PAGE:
Manufacturing Engineers

The Manufacturing Engineers, Ed and Susan, received the rework orders through the paperless manufacturing system and quickly updated the work plans.  The new plans are quickly sent through Production Control to shop floor workstations to replace the previous information.  The engineers know production operations can only work on the latest, most accurate work plans, unlike past years when the morning was a rush of reworked plans being assembled and carried to the floor, while production control reassigned work, and supervisors trained workers for new processes.

“Remember how long it took to print and assemble build books?” Ed asked Susan.

MES guides work and processes on the shop floor. Image by www.colourbox.com

MES guides work and processes on the shop floor. Image by http://www.colourbox.com

Susan smiled, “Yes, and remember how many mistakes we made doing it,” she replied.  With so many moving parts, mistakes happened.  Paper errors caused production delays, human errors led to the inaccurate work plans or plans going to the wrong work station.  Many times, production ground to a halt while printers churned out paper or employees waited for plans which are now sent digitally with no errors.  In the past, every day felt like a crisis waiting to explode because nothing worked as smooth as it should.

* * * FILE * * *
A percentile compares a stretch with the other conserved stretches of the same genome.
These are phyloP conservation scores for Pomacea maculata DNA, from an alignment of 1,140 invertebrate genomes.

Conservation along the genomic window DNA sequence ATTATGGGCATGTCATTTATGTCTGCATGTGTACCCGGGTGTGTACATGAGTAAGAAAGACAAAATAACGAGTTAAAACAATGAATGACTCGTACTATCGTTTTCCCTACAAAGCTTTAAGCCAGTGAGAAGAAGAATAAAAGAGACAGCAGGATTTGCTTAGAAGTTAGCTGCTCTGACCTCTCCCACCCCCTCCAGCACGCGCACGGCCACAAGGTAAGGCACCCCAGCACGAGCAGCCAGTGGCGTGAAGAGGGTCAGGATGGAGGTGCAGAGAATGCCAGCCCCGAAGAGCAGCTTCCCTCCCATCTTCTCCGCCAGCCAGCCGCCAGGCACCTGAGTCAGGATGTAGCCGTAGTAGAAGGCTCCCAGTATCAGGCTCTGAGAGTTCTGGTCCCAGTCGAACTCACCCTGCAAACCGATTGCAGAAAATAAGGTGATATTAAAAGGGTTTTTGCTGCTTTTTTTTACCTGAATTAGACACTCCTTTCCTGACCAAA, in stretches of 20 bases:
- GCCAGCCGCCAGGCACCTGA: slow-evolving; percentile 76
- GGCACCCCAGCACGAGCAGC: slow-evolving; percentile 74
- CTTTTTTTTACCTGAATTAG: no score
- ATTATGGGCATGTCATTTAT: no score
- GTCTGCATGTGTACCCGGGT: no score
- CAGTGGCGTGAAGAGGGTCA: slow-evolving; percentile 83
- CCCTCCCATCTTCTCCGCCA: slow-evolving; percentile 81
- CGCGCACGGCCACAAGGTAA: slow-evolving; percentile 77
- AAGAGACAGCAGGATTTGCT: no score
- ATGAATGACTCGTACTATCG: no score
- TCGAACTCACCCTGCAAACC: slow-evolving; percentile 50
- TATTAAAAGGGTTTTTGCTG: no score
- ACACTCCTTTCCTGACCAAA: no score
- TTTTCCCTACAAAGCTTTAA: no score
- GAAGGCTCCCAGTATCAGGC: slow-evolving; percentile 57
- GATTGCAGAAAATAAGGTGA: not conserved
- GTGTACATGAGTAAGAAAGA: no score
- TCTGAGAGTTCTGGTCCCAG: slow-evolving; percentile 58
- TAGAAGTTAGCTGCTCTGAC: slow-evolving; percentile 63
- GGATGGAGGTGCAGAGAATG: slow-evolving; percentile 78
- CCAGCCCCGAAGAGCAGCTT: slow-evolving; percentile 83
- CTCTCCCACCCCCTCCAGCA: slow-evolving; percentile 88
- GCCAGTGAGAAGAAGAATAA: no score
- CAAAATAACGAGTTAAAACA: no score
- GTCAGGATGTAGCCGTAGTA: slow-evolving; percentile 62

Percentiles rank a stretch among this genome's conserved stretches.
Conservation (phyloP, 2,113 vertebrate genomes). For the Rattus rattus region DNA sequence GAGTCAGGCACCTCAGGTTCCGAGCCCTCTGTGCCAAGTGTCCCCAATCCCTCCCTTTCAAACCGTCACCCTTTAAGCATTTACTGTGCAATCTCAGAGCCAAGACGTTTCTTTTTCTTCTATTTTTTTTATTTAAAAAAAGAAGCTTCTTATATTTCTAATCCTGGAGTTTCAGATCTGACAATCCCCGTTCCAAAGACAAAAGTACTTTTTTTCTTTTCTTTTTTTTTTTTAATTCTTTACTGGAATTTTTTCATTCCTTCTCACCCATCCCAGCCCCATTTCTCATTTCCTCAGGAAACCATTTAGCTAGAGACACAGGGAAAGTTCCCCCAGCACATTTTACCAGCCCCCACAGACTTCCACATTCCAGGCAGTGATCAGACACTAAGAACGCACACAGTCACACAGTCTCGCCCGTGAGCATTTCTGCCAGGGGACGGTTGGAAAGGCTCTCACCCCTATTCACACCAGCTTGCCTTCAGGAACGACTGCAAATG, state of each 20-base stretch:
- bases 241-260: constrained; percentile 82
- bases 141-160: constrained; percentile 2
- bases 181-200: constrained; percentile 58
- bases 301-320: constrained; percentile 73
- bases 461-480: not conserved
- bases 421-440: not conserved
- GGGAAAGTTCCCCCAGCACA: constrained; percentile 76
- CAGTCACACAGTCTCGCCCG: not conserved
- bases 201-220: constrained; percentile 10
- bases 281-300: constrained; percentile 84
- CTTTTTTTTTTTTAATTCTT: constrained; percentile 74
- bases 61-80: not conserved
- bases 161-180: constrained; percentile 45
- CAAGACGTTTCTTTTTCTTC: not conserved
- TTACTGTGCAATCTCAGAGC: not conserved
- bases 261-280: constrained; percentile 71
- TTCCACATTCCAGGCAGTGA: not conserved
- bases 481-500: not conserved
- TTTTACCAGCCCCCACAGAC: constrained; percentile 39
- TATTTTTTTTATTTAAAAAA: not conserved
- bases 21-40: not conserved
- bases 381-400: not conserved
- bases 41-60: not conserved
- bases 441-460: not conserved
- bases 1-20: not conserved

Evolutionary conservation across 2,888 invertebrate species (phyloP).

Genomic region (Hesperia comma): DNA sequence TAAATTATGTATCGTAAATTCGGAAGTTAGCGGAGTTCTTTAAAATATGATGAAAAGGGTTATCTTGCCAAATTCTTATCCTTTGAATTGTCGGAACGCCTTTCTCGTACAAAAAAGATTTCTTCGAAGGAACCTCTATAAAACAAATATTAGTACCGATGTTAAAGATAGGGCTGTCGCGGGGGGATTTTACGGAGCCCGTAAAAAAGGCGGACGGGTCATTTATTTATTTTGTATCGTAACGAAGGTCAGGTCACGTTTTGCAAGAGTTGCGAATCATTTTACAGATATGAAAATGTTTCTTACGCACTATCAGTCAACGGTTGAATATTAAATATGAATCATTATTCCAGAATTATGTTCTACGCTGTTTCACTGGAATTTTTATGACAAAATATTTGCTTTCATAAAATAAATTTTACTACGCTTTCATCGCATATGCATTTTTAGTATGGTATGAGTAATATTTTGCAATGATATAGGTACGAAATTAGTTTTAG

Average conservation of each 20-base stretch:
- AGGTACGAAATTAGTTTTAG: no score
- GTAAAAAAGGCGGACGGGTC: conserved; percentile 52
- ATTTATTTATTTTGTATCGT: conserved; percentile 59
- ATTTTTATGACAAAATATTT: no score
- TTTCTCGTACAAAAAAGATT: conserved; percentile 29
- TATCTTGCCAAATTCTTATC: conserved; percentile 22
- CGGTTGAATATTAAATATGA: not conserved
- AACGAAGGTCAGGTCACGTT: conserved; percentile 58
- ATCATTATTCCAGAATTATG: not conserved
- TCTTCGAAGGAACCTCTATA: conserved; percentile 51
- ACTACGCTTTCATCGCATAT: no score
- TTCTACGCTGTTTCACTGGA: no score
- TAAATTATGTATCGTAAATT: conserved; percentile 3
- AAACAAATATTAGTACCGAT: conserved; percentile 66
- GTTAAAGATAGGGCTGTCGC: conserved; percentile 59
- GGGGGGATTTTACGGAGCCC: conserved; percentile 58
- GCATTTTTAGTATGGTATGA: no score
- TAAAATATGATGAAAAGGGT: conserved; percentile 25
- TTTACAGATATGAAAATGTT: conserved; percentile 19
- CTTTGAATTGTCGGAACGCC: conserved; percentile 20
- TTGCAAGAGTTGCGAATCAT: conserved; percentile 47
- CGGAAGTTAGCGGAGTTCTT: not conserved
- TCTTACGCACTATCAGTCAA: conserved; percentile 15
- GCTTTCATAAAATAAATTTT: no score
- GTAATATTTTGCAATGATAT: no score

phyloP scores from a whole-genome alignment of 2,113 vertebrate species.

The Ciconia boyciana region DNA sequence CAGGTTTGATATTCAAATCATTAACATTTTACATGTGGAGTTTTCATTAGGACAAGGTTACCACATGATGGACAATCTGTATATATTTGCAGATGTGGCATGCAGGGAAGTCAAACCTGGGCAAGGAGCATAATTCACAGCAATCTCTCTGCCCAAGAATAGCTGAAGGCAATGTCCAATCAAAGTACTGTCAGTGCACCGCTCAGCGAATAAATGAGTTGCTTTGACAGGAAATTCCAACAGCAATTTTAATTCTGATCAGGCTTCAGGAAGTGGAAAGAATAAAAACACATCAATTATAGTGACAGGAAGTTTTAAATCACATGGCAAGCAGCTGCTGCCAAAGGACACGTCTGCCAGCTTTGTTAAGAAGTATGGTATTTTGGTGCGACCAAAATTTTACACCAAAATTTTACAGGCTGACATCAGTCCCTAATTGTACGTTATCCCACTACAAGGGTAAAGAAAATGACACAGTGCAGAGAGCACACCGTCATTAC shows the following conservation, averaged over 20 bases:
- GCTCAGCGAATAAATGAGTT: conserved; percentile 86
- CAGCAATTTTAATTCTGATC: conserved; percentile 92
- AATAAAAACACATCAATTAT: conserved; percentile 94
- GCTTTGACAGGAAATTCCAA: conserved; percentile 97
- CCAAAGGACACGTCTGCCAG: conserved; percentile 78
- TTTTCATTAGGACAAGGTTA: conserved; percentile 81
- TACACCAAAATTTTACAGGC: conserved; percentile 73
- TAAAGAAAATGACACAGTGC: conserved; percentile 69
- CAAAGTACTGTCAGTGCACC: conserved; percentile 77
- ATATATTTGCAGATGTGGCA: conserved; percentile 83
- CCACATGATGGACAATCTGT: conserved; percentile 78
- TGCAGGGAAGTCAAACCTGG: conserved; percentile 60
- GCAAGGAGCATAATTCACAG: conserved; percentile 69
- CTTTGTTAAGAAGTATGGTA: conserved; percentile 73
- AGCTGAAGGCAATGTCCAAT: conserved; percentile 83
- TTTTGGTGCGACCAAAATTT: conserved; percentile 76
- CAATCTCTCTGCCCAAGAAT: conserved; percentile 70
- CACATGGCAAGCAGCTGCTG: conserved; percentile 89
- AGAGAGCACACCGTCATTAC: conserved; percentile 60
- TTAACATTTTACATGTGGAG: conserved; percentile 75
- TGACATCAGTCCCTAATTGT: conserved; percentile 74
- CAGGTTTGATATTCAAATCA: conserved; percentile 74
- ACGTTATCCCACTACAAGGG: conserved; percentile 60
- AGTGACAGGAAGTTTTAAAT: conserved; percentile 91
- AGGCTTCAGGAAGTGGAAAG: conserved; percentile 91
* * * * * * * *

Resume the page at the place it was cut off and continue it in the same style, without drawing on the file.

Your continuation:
Today, Ed and Susan were able to update the work plans from the Best Practices library with the push of the button.  They attached short training videos and multimedia materials from the resource library to ease training.  Production control reassigned work within the system, and each shop floor employee received only the most relevant and current work plans, training videos, and supplemental production material.  New work orders are sent digitally to all assigned workstations.  Their morning work complete, Ed and Susan start work on a new training video of a set-up process.

Quality Assurance